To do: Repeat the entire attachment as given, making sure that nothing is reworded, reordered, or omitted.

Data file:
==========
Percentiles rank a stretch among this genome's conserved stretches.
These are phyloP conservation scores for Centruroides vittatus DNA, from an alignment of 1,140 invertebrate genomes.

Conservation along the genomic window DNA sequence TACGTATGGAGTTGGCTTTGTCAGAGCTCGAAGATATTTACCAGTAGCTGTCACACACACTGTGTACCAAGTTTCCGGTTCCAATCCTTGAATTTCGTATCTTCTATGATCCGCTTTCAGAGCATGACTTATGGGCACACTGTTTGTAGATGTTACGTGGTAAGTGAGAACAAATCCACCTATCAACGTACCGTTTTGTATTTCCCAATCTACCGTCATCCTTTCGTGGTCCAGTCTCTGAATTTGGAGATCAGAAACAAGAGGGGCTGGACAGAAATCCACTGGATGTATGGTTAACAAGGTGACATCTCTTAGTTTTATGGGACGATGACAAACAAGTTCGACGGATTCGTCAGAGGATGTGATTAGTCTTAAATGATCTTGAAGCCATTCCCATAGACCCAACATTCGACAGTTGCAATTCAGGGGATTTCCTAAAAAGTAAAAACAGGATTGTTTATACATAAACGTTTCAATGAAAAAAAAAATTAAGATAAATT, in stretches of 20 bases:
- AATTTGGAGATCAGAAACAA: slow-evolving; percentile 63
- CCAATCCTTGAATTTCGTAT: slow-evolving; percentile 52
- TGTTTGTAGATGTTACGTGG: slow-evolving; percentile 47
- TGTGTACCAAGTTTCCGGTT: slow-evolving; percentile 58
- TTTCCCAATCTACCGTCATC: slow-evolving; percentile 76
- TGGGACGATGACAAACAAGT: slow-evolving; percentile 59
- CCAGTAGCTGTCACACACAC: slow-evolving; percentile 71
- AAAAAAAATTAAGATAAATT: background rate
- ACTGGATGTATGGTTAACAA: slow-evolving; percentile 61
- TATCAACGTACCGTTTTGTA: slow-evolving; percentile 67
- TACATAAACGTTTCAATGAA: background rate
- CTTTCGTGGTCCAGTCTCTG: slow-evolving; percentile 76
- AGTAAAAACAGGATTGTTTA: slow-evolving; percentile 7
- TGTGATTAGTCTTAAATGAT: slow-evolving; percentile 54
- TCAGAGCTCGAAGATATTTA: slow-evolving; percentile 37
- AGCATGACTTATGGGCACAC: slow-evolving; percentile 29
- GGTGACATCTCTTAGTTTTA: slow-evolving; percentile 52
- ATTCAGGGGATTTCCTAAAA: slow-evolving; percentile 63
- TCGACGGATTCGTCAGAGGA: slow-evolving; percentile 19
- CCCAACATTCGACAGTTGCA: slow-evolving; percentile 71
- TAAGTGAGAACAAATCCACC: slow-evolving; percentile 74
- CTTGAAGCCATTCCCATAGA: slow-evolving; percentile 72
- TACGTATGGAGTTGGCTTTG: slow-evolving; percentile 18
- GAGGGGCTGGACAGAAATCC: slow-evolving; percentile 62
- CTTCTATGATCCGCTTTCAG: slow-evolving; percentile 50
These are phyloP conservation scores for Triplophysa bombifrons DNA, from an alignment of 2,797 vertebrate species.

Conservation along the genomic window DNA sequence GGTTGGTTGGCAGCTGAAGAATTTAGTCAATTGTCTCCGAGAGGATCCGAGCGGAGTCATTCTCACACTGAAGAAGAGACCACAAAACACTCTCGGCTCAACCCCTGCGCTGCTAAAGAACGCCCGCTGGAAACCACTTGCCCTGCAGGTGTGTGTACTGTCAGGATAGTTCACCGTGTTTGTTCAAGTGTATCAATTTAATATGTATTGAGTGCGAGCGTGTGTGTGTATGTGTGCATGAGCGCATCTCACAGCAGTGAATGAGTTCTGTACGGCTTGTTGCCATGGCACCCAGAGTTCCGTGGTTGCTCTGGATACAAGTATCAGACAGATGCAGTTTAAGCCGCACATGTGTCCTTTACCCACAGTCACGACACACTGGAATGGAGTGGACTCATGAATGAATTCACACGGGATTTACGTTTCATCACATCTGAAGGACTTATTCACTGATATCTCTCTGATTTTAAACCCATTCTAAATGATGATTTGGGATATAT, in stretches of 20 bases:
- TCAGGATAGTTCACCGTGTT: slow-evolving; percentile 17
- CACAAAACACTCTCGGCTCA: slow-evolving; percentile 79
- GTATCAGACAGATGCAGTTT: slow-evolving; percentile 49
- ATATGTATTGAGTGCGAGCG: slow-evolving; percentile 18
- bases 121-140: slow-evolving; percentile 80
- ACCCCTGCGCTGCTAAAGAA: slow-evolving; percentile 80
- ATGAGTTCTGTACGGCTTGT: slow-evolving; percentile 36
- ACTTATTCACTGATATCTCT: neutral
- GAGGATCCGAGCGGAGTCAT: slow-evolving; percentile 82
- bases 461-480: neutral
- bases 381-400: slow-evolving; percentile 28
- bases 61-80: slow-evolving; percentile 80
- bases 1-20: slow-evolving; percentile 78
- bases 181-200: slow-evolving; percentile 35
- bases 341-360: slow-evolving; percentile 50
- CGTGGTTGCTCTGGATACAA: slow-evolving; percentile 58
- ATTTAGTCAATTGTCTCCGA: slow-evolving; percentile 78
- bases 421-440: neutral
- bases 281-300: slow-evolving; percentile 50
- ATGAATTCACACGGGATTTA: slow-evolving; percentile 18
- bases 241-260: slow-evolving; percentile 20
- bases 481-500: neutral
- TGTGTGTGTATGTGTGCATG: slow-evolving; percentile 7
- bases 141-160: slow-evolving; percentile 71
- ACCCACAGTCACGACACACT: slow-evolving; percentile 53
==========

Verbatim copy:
Percentiles rank a stretch among this genome's conserved stretches.
These are phyloP conservation scores for Centruroides vittatus DNA, from an alignment of 1,140 invertebrate genomes.

Conservation along the genomic window DNA sequence TACGTATGGAGTTGGCTTTGTCAGAGCTCGAAGATATTTACCAGTAGCTGTCACACACACTGTGTACCAAGTTTCCGGTTCCAATCCTTGAATTTCGTATCTTCTATGATCCGCTTTCAGAGCATGACTTATGGGCACACTGTTTGTAGATGTTACGTGGTAAGTGAGAACAAATCCACCTATCAACGTACCGTTTTGTATTTCCCAATCTACCGTCATCCTTTCGTGGTCCAGTCTCTGAATTTGGAGATCAGAAACAAGAGGGGCTGGACAGAAATCCACTGGATGTATGGTTAACAAGGTGACATCTCTTAGTTTTATGGGACGATGACAAACAAGTTCGACGGATTCGTCAGAGGATGTGATTAGTCTTAAATGATCTTGAAGCCATTCCCATAGACCCAACATTCGACAGTTGCAATTCAGGGGATTTCCTAAAAAGTAAAAACAGGATTGTTTATACATAAACGTTTCAATGAAAAAAAAAATTAAGATAAATT, in stretches of 20 bases:
- AATTTGGAGATCAGAAACAA: slow-evolving; percentile 63
- CCAATCCTTGAATTTCGTAT: slow-evolving; percentile 52
- TGTTTGTAGATGTTACGTGG: slow-evolving; percentile 47
- TGTGTACCAAGTTTCCGGTT: slow-evolving; percentile 58
- TTTCCCAATCTACCGTCATC: slow-evolving; percentile 76
- TGGGACGATGACAAACAAGT: slow-evolving; percentile 59
- CCAGTAGCTGTCACACACAC: slow-evolving; percentile 71
- AAAAAAAATTAAGATAAATT: background rate
- ACTGGATGTATGGTTAACAA: slow-evolving; percentile 61
- TATCAACGTACCGTTTTGTA: slow-evolving; percentile 67
- TACATAAACGTTTCAATGAA: background rate
- CTTTCGTGGTCCAGTCTCTG: slow-evolving; percentile 76
- AGTAAAAACAGGATTGTTTA: slow-evolving; percentile 7
- TGTGATTAGTCTTAAATGAT: slow-evolving; percentile 54
- TCAGAGCTCGAAGATATTTA: slow-evolving; percentile 37
- AGCATGACTTATGGGCACAC: slow-evolving; percentile 29
- GGTGACATCTCTTAGTTTTA: slow-evolving; percentile 52
- ATTCAGGGGATTTCCTAAAA: slow-evolving; percentile 63
- TCGACGGATTCGTCAGAGGA: slow-evolving; percentile 19
- CCCAACATTCGACAGTTGCA: slow-evolving; percentile 71
- TAAGTGAGAACAAATCCACC: slow-evolving; percentile 74
- CTTGAAGCCATTCCCATAGA: slow-evolving; percentile 72
- TACGTATGGAGTTGGCTTTG: slow-evolving; percentile 18
- GAGGGGCTGGACAGAAATCC: slow-evolving; percentile 62
- CTTCTATGATCCGCTTTCAG: slow-evolving; percentile 50
These are phyloP conservation scores for Triplophysa bombifrons DNA, from an alignment of 2,797 vertebrate species.

Conservation along the genomic window DNA sequence GGTTGGTTGGCAGCTGAAGAATTTAGTCAATTGTCTCCGAGAGGATCCGAGCGGAGTCATTCTCACACTGAAGAAGAGACCACAAAACACTCTCGGCTCAACCCCTGCGCTGCTAAAGAACGCCCGCTGGAAACCACTTGCCCTGCAGGTGTGTGTACTGTCAGGATAGTTCACCGTGTTTGTTCAAGTGTATCAATTTAATATGTATTGAGTGCGAGCGTGTGTGTGTATGTGTGCATGAGCGCATCTCACAGCAGTGAATGAGTTCTGTACGGCTTGTTGCCATGGCACCCAGAGTTCCGTGGTTGCTCTGGATACAAGTATCAGACAGATGCAGTTTAAGCCGCACATGTGTCCTTTACCCACAGTCACGACACACTGGAATGGAGTGGACTCATGAATGAATTCACACGGGATTTACGTTTCATCACATCTGAAGGACTTATTCACTGATATCTCTCTGATTTTAAACCCATTCTAAATGATGATTTGGGATATAT, in stretches of 20 bases:
- TCAGGATAGTTCACCGTGTT: slow-evolving; percentile 17
- CACAAAACACTCTCGGCTCA: slow-evolving; percentile 79
- GTATCAGACAGATGCAGTTT: slow-evolving; percentile 49
- ATATGTATTGAGTGCGAGCG: slow-evolving; percentile 18
- bases 121-140: slow-evolving; percentile 80
- ACCCCTGCGCTGCTAAAGAA: slow-evolving; percentile 80
- ATGAGTTCTGTACGGCTTGT: slow-evolving; percentile 36
- ACTTATTCACTGATATCTCT: neutral
- GAGGATCCGAGCGGAGTCAT: slow-evolving; percentile 82
- bases 461-480: neutral
- bases 381-400: slow-evolving; percentile 28
- bases 61-80: slow-evolving; percentile 80
- bases 1-20: slow-evolving; percentile 78
- bases 181-200: slow-evolving; percentile 35
- bases 341-360: slow-evolving; percentile 50
- CGTGGTTGCTCTGGATACAA: slow-evolving; percentile 58
- ATTTAGTCAATTGTCTCCGA: slow-evolving; percentile 78
- bases 421-440: neutral
- bases 281-300: slow-evolving; percentile 50
- ATGAATTCACACGGGATTTA: slow-evolving; percentile 18
- bases 241-260: slow-evolving; percentile 20
- bases 481-500: neutral
- TGTGTGTGTATGTGTGCATG: slow-evolving; percentile 7
- bases 141-160: slow-evolving; percentile 71
- ACCCACAGTCACGACACACT: slow-evolving; percentile 53